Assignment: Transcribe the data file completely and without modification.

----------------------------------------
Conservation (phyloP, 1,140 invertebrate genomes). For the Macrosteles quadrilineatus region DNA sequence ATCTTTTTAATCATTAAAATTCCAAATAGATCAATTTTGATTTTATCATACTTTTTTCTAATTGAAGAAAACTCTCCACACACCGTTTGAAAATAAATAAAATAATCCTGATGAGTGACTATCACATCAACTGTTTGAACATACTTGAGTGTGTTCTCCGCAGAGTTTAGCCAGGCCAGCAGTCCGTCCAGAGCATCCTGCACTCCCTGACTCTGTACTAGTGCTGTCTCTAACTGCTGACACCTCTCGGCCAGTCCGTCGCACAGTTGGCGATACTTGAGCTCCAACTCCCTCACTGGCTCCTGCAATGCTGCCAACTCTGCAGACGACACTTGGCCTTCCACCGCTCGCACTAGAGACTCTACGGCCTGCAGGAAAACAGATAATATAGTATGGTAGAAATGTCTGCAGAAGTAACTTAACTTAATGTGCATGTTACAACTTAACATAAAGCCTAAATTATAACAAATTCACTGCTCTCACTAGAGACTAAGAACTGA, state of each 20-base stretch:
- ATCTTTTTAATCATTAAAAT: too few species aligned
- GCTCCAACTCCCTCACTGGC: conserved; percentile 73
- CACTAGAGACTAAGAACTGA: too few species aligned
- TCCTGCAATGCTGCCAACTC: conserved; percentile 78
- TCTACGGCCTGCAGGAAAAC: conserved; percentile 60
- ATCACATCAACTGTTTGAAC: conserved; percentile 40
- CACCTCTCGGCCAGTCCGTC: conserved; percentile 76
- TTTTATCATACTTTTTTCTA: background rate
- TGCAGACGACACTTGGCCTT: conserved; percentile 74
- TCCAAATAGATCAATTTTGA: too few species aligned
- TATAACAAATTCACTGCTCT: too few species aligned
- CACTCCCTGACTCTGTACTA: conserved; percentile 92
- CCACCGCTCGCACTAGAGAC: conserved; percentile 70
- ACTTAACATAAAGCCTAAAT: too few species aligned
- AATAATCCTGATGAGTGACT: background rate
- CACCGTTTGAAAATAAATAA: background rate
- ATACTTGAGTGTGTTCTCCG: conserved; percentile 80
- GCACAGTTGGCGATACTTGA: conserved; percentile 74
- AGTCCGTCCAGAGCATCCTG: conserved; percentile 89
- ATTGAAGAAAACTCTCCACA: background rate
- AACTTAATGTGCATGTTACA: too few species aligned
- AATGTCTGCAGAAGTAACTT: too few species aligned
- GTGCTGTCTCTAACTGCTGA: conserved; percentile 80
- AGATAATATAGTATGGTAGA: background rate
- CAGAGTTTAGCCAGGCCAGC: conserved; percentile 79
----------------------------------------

Conservation (phyloP, 1,140 invertebrate genomes). For the Macrosteles quadrilineatus region DNA sequence ATCTTTTTAATCATTAAAATTCCAAATAGATCAATTTTGATTTTATCATACTTTTTTCTAATTGAAGAAAACTCTCCACACACCGTTTGAAAATAAATAAAATAATCCTGATGAGTGACTATCACATCAACTGTTTGAACATACTTGAGTGTGTTCTCCGCAGAGTTTAGCCAGGCCAGCAGTCCGTCCAGAGCATCCTGCACTCCCTGACTCTGTACTAGTGCTGTCTCTAACTGCTGACACCTCTCGGCCAGTCCGTCGCACAGTTGGCGATACTTGAGCTCCAACTCCCTCACTGGCTCCTGCAATGCTGCCAACTCTGCAGACGACACTTGGCCTTCCACCGCTCGCACTAGAGACTCTACGGCCTGCAGGAAAACAGATAATATAGTATGGTAGAAATGTCTGCAGAAGTAACTTAACTTAATGTGCATGTTACAACTTAACATAAAGCCTAAATTATAACAAATTCACTGCTCTCACTAGAGACTAAGAACTGA, state of each 20-base stretch:
- ATCTTTTTAATCATTAAAAT: too few species aligned
- GCTCCAACTCCCTCACTGGC: conserved; percentile 73
- CACTAGAGACTAAGAACTGA: too few species aligned
- TCCTGCAATGCTGCCAACTC: conserved; percentile 78
- TCTACGGCCTGCAGGAAAAC: conserved; percentile 60
- ATCACATCAACTGTTTGAAC: conserved; percentile 40
- CACCTCTCGGCCAGTCCGTC: conserved; percentile 76
- TTTTATCATACTTTTTTCTA: background rate
- TGCAGACGACACTTGGCCTT: conserved; percentile 74
- TCCAAATAGATCAATTTTGA: too few species aligned
- TATAACAAATTCACTGCTCT: too few species aligned
- CACTCCCTGACTCTGTACTA: conserved; percentile 92
- CCACCGCTCGCACTAGAGAC: conserved; percentile 70
- ACTTAACATAAAGCCTAAAT: too few species aligned
- AATAATCCTGATGAGTGACT: background rate
- CACCGTTTGAAAATAAATAA: background rate
- ATACTTGAGTGTGTTCTCCG: conserved; percentile 80
- GCACAGTTGGCGATACTTGA: conserved; percentile 74
- AGTCCGTCCAGAGCATCCTG: conserved; percentile 89
- ATTGAAGAAAACTCTCCACA: background rate
- AACTTAATGTGCATGTTACA: too few species aligned
- AATGTCTGCAGAAGTAACTT: too few species aligned
- GTGCTGTCTCTAACTGCTGA: conserved; percentile 80
- AGATAATATAGTATGGTAGA: background rate
- CAGAGTTTAGCCAGGCCAGC: conserved; percentile 79